On comes and goes, comes and goes. When he comes he needs money, and when he goes he uses it to binge on opium or alcohol or both. Another bitter disappointment, worse than knowing that Ume is gone forever because On was smart once.
Now for the village boys we have only known in passing... and too many have passed on.
Jet, whom we met last time when Susan cut his hair, and who was lovely and popular and generous, was caught by the 'special police' a few months ago mid drug-deal with four other boys. He and one other were filled with bullets from behind when they tried to run. Another was shot in the shoulder but survived. Miraculously the other two managed to get away and slunk over the border into Burma, too terrified to come home for a month. Yuki had to go and pick up the two bodies from the hospital and tried to return them to their families in the hills. It was too expensive for anyone else to collect them apparently - 5000THB (about $170) which is masses of money in this poor area, unless you're heavily involved in the drug trade. It was the wet season and the road was too bad for the car, so they cut bamboo and tied it into a raft of sorts and dragged the bodies to the village that way. the village fell into a grieving heap. One of the boys, although only young, had a wife, a small child in school already, and a newborn.
Recently there was some sort of fight over something and another boy vanished, only to bob up in the middle of the lake a week later. Now, no one will fish in the lake because they think the fish would have been eating the body, and the people have stopped using the little white paddle boats to cruise about in there; such a lot of drama for such a little village.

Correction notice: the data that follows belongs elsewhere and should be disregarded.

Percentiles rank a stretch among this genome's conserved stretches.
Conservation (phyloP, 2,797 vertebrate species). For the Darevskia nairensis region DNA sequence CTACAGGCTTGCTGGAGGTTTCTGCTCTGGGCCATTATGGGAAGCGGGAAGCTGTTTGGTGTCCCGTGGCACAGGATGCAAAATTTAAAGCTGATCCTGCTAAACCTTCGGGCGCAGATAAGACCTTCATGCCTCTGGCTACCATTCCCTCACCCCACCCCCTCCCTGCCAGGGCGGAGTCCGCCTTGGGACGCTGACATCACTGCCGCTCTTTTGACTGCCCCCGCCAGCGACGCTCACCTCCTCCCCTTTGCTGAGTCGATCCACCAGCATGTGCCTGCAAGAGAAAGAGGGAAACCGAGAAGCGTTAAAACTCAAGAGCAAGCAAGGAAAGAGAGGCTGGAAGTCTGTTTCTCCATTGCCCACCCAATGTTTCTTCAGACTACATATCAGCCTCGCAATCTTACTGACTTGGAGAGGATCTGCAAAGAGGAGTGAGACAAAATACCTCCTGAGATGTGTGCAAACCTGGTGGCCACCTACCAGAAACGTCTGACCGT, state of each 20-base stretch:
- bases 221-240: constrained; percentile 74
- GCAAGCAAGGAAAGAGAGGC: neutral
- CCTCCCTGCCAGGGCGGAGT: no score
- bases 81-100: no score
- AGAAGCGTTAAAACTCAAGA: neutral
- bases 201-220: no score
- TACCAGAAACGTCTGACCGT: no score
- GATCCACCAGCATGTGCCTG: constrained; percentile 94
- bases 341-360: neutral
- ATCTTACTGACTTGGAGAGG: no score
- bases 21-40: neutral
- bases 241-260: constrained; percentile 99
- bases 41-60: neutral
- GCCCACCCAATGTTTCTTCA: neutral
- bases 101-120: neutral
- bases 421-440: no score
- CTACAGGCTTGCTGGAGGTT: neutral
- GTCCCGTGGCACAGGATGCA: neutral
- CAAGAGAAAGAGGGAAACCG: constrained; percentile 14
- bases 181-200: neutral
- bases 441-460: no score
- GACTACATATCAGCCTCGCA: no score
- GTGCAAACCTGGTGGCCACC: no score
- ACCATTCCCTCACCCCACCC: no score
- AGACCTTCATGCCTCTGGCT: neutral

We are immune to all this in middle-class Australia. I look at my child and I know that almost certainly she'll never be mixed up in anything like this. I will never have to worry that she'll deal drugs, or be murdered or accidentally killed, or die from tuberculosis or malaria. When we come here and hear about all these things I feel almost blase about the deaths and the drugs; everyone is so matter-of-fact about them. Dylan feels it harder than I do. Perhaps I have a thicker skin.
The monkeys now number 24. A few we knew have gone, and there are a couple of others we are yet to know. This environment is brutal, taking the people and animals to grisly ends on a regular basis. The only animals that are increasing without losing any along the way are the cats, who now number seven. The latest is Gin - short for Ginger - whom Yuki rescued from the side of the road, half dead, and who then staged a fabulous recovery. Gin is sleek and skinny, the end of his tail is bent into a complete spiral. He is a bit skittish. but we have made friends now and he likes to come and sit on the desk between my hands as I type.
Yuki is as laid back as ever, and Susan bubbles over with that effervescent and manic energy now so familiar and dear to us. Probably all those Vitamin B12 shots...
In other words, this place continues the same.
Monday, October 25, 2010
We have taken the easy route and arranged a car to take us to half a dozen sights today, doing the full-tourist and going to the butterfly farm, the spice farm, the fruit farm, and any other farms we can think of along the way. This mid-range travel experience has been eye-opening. I can't help wondering how much easier life would have been on all those other back-packing Asian trips - is this our sixth trip now? - if we had occasionally spent a bit more money instead of being so budget obsessed.
Yesterday we went out the botanic gardens which was nice, but all the special exhibits were closed, as per usual Dylan-and-Katie-Style. There were monkeys of course. We saw some long-tailed macaques, and some other lovely dark creatures with very long tails and pale snouts and white rimmed eyes (leaf eating monkeys maybe?). However, SP was by far the most interesting thing in the park if the behaviour of the other visitors was anything to go by. Lucky it was D in the centre of this, I would have been very edgy. SP took it all in her charming-stride of course.